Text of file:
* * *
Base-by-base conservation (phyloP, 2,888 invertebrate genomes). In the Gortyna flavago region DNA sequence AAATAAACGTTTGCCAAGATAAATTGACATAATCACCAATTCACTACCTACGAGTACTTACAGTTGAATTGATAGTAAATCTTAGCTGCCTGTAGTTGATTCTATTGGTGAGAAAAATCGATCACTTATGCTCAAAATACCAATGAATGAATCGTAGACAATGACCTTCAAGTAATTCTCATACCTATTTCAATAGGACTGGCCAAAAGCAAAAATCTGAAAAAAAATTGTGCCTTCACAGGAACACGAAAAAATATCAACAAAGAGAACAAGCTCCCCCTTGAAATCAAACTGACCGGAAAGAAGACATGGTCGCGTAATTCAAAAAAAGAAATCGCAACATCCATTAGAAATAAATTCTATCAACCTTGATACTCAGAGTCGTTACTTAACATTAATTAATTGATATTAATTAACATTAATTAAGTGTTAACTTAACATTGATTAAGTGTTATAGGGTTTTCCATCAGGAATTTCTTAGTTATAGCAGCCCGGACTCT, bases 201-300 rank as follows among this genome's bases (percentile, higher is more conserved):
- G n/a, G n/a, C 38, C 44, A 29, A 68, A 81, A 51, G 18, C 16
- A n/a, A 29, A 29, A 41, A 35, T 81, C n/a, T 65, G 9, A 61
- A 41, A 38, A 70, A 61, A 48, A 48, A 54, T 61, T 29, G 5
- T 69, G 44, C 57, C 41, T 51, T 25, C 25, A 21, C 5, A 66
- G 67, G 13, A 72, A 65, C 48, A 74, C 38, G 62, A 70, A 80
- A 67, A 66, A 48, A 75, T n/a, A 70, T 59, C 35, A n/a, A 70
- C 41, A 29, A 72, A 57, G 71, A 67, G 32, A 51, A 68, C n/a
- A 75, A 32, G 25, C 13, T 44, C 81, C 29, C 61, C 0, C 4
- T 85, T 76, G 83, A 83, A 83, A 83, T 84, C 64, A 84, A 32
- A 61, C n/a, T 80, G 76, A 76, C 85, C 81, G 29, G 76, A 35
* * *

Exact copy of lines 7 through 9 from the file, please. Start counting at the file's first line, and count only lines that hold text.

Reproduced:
- A 67, A 66, A 48, A 75, T n/a, A 70, T 59, C 35, A n/a, A 70
- C 41, A 29, A 72, A 57, G 71, A 67, G 32, A 51, A 68, C n/a
- A 75, A 32, G 25, C 13, T 44, C 81, C 29, C 61, C 0, C 4